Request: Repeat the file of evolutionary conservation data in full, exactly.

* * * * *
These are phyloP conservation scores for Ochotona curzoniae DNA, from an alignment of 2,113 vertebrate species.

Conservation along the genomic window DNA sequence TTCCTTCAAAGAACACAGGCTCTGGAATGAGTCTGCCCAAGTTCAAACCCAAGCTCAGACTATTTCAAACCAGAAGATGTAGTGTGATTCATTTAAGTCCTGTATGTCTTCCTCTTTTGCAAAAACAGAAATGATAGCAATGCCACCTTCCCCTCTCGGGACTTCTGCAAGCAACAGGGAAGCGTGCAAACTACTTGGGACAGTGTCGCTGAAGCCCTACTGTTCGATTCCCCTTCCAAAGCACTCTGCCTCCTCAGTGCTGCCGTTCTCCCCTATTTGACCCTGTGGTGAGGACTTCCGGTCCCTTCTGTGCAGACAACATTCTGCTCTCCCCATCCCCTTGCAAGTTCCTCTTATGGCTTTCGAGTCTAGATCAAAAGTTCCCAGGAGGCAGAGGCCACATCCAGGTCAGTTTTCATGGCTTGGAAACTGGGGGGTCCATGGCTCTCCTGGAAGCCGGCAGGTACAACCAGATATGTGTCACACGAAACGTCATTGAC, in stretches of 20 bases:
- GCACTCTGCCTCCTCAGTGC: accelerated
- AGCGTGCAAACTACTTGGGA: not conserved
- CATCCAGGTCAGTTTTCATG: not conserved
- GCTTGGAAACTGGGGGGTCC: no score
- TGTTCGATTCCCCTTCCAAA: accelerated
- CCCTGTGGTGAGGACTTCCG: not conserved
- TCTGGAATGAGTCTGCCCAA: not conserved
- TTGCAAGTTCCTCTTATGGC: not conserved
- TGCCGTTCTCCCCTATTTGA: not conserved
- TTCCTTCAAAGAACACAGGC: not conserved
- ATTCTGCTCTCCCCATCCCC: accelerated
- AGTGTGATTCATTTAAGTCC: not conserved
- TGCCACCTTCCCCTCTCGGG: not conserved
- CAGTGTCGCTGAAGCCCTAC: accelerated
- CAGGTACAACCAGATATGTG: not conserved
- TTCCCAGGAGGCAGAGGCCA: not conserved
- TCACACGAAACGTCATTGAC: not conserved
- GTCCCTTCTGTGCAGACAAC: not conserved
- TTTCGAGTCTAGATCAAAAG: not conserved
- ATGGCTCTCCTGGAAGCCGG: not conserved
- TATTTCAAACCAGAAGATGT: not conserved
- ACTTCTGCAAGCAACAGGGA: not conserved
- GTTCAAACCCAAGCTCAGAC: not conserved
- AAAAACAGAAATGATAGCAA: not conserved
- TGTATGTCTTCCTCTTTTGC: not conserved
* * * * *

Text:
These are phyloP conservation scores for Ochotona curzoniae DNA, from an alignment of 2,113 vertebrate species.

Conservation along the genomic window DNA sequence TTCCTTCAAAGAACACAGGCTCTGGAATGAGTCTGCCCAAGTTCAAACCCAAGCTCAGACTATTTCAAACCAGAAGATGTAGTGTGATTCATTTAAGTCCTGTATGTCTTCCTCTTTTGCAAAAACAGAAATGATAGCAATGCCACCTTCCCCTCTCGGGACTTCTGCAAGCAACAGGGAAGCGTGCAAACTACTTGGGACAGTGTCGCTGAAGCCCTACTGTTCGATTCCCCTTCCAAAGCACTCTGCCTCCTCAGTGCTGCCGTTCTCCCCTATTTGACCCTGTGGTGAGGACTTCCGGTCCCTTCTGTGCAGACAACATTCTGCTCTCCCCATCCCCTTGCAAGTTCCTCTTATGGCTTTCGAGTCTAGATCAAAAGTTCCCAGGAGGCAGAGGCCACATCCAGGTCAGTTTTCATGGCTTGGAAACTGGGGGGTCCATGGCTCTCCTGGAAGCCGGCAGGTACAACCAGATATGTGTCACACGAAACGTCATTGAC, in stretches of 20 bases:
- GCACTCTGCCTCCTCAGTGC: accelerated
- AGCGTGCAAACTACTTGGGA: not conserved
- CATCCAGGTCAGTTTTCATG: not conserved
- GCTTGGAAACTGGGGGGTCC: no score
- TGTTCGATTCCCCTTCCAAA: accelerated
- CCCTGTGGTGAGGACTTCCG: not conserved
- TCTGGAATGAGTCTGCCCAA: not conserved
- TTGCAAGTTCCTCTTATGGC: not conserved
- TGCCGTTCTCCCCTATTTGA: not conserved
- TTCCTTCAAAGAACACAGGC: not conserved
- ATTCTGCTCTCCCCATCCCC: accelerated
- AGTGTGATTCATTTAAGTCC: not conserved
- TGCCACCTTCCCCTCTCGGG: not conserved
- CAGTGTCGCTGAAGCCCTAC: accelerated
- CAGGTACAACCAGATATGTG: not conserved
- TTCCCAGGAGGCAGAGGCCA: not conserved
- TCACACGAAACGTCATTGAC: not conserved
- GTCCCTTCTGTGCAGACAAC: not conserved
- TTTCGAGTCTAGATCAAAAG: not conserved
- ATGGCTCTCCTGGAAGCCGG: not conserved
- TATTTCAAACCAGAAGATGT: not conserved
- ACTTCTGCAAGCAACAGGGA: not conserved
- GTTCAAACCCAAGCTCAGAC: not conserved
- AAAAACAGAAATGATAGCAA: not conserved
- TGTATGTCTTCCTCTTTTGC: not conserved